Re-Blogged From http://www.SpaceWeather.com

Many people think that only astronauts need to worry about cosmic radiation. Not so. Ordinary air travelers are exposed to cosmic rays, too. A recent study from researchers at Harvard found that flight attendants have a higher risk of cancer than members of the general population, and the International Commission on Radiological Protection has classified pilots as occupational radiation workers.

How much radiation do you absorb? Spaceweather.com and the students of Earth to Sky Calculus have been working to answer this question by taking cosmic ray detectors onboard commercial airplanes. Flying since 2015, we have collected more than 22,000 GPS-tagged radiation measurements over 27 countries, 5 continents, and 2 oceans.

(A) A global overview of our flights. (B) To show the typical density of our data, we zoom in to the Four Corners region of the USA.

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Radiation from Space is Increasing

By Anthony Watts – Re-Blogged From http://www.WattsUpWithThat.com

High altitude instrumentation balloon measurements show an increase in cosmic rays since 2015

Since the spring of 2015, NASA’s Spaceweather.com and the students of Earth to Sky Calculus have been flying balloons to the stratosphere over California to measure cosmic rays. Soon after our monitoring program began, we quickly realized that radiation levels are increasing. Why? The main reason is the solar cycle. In recent years, sunspot counts have plummeted as the sun’s magnetic field weakens.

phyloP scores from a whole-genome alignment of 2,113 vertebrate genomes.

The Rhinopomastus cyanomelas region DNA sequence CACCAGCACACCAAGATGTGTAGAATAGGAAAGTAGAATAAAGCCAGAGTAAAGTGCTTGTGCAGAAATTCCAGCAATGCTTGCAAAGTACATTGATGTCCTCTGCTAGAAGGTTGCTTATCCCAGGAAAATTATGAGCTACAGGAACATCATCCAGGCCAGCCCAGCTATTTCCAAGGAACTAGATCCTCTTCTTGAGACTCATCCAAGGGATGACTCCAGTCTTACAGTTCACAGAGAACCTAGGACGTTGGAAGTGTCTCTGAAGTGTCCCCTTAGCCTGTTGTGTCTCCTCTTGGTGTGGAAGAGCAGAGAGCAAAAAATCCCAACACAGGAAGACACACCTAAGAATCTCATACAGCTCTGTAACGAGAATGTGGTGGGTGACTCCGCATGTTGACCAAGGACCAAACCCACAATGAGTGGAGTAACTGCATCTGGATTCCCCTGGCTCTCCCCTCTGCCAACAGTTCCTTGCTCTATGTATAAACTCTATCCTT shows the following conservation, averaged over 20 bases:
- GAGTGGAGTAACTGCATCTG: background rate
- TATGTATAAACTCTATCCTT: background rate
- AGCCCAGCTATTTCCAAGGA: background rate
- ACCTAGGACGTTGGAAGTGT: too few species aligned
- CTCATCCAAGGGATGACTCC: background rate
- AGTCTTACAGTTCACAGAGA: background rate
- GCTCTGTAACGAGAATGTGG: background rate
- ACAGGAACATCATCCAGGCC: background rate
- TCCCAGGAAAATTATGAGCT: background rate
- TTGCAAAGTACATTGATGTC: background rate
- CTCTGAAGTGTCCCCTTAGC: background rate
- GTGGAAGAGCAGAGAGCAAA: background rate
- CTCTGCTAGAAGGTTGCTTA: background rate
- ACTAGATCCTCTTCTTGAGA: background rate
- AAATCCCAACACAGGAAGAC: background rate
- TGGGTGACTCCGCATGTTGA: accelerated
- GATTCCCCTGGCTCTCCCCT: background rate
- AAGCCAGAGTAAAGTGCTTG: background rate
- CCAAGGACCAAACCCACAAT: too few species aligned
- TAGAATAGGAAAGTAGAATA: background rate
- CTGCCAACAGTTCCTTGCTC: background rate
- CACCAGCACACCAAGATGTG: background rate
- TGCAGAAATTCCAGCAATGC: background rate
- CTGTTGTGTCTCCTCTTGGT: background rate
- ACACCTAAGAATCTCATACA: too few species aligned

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Low-Level Radiation Exposure Less Harmful to Health Than Other Modern Lifestyle Risks

[The basis of this article is a report at http://www.oxfordmartin.ox.ac.uk/publications/view/2583. It is based on a review of considerable literature and may go against much that is accepted as true. It’s a slow read, but take a look at this (and other) issues there if you have time. -Bob]

By Anthony Watts – Re-Blogged From http://www.WattsUpWithThat.com

From the “I thought sure Fukashima was going to kill me” department

Oxford Martin restatement finds that risks from radiation exposure are extensively studied and small relative to smoking, obesity and air pollution


Human populations have always been exposed to ionizing radiation, and more so in modern life due to its use in medicine, industry and the armed forces. Whilst the risks to human health from medium and high-level radiation are relatively well-understood, the risks at lower levels are less clear. Mixed messages about the safety of low doses of radiation from different sources have created confusion for the public and for policy makers.

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Eclipse, Global Cooling, Cosmic Rays, etc.

By Dr Tony Phillips – Re-Blogged From http://www.spaceweather.com/

LUNAR ECLIPSE DETECTS GLOBAL COOLING (BUT ONLY A LITTLE): On Sept. 27th, millions of people around the world watched the Moon pass through the shadow of our planet. Most agreed that the lunar eclipse was darker than usual. Little did they know, they were witnessing a sign of global cooling. But only a little.

Above: “The eclipse was truly dark,” says photographer Giuseppe Petricca of Pisa, Italy

Atmospheric scientist Richard Keen of the University of Colorado explains: “Lunar eclipses tell us a lot about the transparency of Earth’s atmosphere. When the stratosphere is clogged with volcanic ash and other aerosols, lunar eclipses tend to be dark red. On the other hand, when the stratosphere is relatively clear, lunar eclipses are bright orange.”